There are some final words that should be mentioned in relation to this example. What’s important to note here is that we managed to develop a lot of working software just by reading specifications. We haven’t yet had any need for any hardware, but even so we can still with high confidence say things are going to work. By making sure that we want to test only very small pieces of functionality at a time, we have designed a highly modularized pieces of software where each function block only does a small thing, but where they together implement an important part of the functionality of IO-Link. The large amount of test code that we have produced now also acts as excellent documentation for any other developer reading your code. If it’s hard to understand what a specific function block is supposed to do, just take a look at the test code for some excellent documentation.
The final test of that the software is actually working is of course to run in on real hardware. In this blog post this is described, running the software on various IO-Link masters supporting the diagnosis history object.
We are at the end of this programming example, and this is a good opportunity to go through some of the gains that we achieve by writing our software using test driven development together with an unit testing framework.
Writing all this test code has resulted in some really good documentation for the software. Simply by looking at the tests it is easy to understand what the actual software is supposed to do. The test cases that we wrote dictate what outputs every function block should provide given a set of inputs. With this information, any developer that looks at the test cases gets a better understanding of what the function block is supposed to do, so the test cases become examples of what the code should do.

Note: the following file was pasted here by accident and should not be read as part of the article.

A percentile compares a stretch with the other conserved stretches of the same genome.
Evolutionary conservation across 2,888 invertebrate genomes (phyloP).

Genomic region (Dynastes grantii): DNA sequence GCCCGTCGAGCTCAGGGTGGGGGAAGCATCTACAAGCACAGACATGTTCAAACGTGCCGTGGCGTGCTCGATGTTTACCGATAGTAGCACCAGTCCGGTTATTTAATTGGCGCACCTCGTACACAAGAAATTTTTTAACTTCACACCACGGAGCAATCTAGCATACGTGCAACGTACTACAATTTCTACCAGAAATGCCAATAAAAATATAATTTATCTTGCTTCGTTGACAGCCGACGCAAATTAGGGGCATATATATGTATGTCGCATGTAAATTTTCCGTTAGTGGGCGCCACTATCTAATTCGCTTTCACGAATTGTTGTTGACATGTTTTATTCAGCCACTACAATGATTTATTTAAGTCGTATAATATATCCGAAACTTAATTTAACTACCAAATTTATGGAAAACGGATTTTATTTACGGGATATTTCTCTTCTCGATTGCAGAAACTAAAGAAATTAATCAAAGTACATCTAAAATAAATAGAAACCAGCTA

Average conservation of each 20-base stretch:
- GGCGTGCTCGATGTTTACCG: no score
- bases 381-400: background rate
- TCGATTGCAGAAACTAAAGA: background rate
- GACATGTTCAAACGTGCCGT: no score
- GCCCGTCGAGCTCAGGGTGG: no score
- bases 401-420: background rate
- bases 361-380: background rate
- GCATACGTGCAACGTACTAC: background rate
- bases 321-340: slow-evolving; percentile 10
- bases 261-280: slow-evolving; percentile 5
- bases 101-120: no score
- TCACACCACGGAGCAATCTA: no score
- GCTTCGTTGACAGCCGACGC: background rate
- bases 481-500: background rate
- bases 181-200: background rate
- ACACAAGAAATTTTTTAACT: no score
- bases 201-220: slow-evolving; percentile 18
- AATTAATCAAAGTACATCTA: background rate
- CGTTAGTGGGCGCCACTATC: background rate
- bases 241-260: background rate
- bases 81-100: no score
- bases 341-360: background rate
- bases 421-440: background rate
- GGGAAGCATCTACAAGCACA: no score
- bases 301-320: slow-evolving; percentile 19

Because we can write as many test cases as we want for our code, we achieve better test coverage. We’re not only limited on what tests we can do with any hardware, but can throw any test scenario at our code. We can test all those extreme edge cases having higher code coverage. Because we have better code coverage, we will have fewer bugs.
We can at any point run our tests and see that all tests still succeed. At some point or another we will need to do changes in the software, for instance if we want add new functionality. Doing changes in software can make anyone nervous, but because we have our tests we can with significantly higher confidence do any changes. Simply run the tests again and see that nothing has broken.
When developing a certain set of functionalities, it’s necessary to define what that functionality is supposed to provide. With unit test cases, this is exactly what is done and thus these test cases become the acceptance criteria of the software.
Clear defined interfaces
When defining the tests, you’ll automatically define what the function blocks under test should provide, and thus you’ll end up with clear defined interfaces for the function blocks. The unit tests won’t just be software for validating the application, but will also be an engine for the design of the software.
Once you’ve written tests for a time, it gets natural to test small sets of functionalities at a time, and thus your function blocks usually end up quite small. Adhering to test driven development thus leads to more modularized, extensible, and flexible code.